Does Anterior Cruciate Ligament Innervation Matter for Joint Function and Development of Osteoarthritis?

Christopher V. Nagelli, James L. Cook, Kei Kuroki, Chantelle Bozynski, Richard Ma, Timothy Hewett

Research output: Contribution to journalArticlepeer-review

10 Scopus citations


Complications following anterior cruciate ligament (ACL) injury and reconstruction that include chronic dysfunction, second ACL injury, and posttraumatic osteoarthritis (OA) may be interrelated and stem from the inability to fully restore native ACL integrity and function. The loss of ACL sensory input following injury may significantly contribute to joint dysfunction. We developed a novel preclinical animal model to assess the contributions of ACL sensory afferents to knee joint function and health. We hypothesized that ACL sensory denervation would manifest in knee joint dysfunction and development of early OA. Purpose-bred, adult research dogs (n = 9 dogs, 18 knees) underwent arthroscopic surgery to create three treatment groups: (1) partial ACL tear, (2) ACL denervated, and (3) whole-joint denervated. A neurotoxin injected directly into the ACL or into the joint space was used to induce sensory denervation, and sham procedures were done on contralateral knees. After intervention, dogs participated in a regimented exercise program. Gait analysis and clinically relevant functional assessments were performed. At week 12, the animals were humanely euthanatized for arthroscopic, gross, and histologic assessments. ACL partial tear group demonstrated the greatest overall knee dysfunction. Clinical measures of function revealed a significant difference between the ACL partial tear and ACL denervated group (p < 0.05), but these differences were not observed between the ACL and whole-joint denervated groups (p > 0.05). A significant reduction in limb loading was experienced by the ACL partial tear group compared with controls (p < 0.05) but not between other groups. Arthroscopic evaluation found no evidence for overt articular cartilage damage, meniscal pathology, or osteophyte formation was noted in any group. No significant differences (p > 0.05) were observed in ACL pathology and OA severity scores between the ACL partial tear and the ACL denervated groups. The results of our study indicate that ACL sensory loss may contribute to joint dysfunction and subsequent OA changes. Further investigation and development of this model are important to improve clinical therapies and optimize patient outcomes following ACL injury.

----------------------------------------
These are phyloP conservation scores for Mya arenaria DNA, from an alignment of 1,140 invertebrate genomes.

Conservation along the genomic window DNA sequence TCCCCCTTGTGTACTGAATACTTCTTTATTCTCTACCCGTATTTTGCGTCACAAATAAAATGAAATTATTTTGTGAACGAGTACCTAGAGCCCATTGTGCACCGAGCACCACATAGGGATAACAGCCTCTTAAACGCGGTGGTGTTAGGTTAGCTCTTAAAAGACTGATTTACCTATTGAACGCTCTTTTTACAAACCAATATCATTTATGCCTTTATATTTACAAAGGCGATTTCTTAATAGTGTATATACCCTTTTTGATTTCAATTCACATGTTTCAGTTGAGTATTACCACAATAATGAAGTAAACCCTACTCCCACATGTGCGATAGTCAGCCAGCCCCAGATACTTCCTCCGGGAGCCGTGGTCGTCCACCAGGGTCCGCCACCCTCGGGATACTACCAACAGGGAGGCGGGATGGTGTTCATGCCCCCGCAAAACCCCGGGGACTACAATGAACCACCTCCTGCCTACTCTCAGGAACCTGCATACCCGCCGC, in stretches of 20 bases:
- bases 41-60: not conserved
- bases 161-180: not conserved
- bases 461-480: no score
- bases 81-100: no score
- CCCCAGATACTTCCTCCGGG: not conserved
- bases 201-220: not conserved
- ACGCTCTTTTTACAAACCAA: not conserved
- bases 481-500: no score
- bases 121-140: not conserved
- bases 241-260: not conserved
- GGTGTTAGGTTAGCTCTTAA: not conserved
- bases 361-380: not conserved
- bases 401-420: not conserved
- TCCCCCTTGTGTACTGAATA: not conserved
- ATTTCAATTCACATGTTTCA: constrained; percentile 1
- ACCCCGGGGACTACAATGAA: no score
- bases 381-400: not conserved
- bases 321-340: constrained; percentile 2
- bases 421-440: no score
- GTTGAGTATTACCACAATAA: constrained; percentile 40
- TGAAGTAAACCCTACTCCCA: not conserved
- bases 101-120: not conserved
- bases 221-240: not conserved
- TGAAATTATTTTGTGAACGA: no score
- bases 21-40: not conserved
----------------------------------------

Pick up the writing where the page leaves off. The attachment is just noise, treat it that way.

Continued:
Original languageEnglish (US)
JournalJournal of Knee Surgery
StateAccepted/In press - Jul 25 2016


  • anterior cruciate ligament
  • function
  • posttraumatic osteoarthritis
  • sensory

ASJC Scopus subject areas

  • Surgery
  • Orthopedics and Sports Medicine


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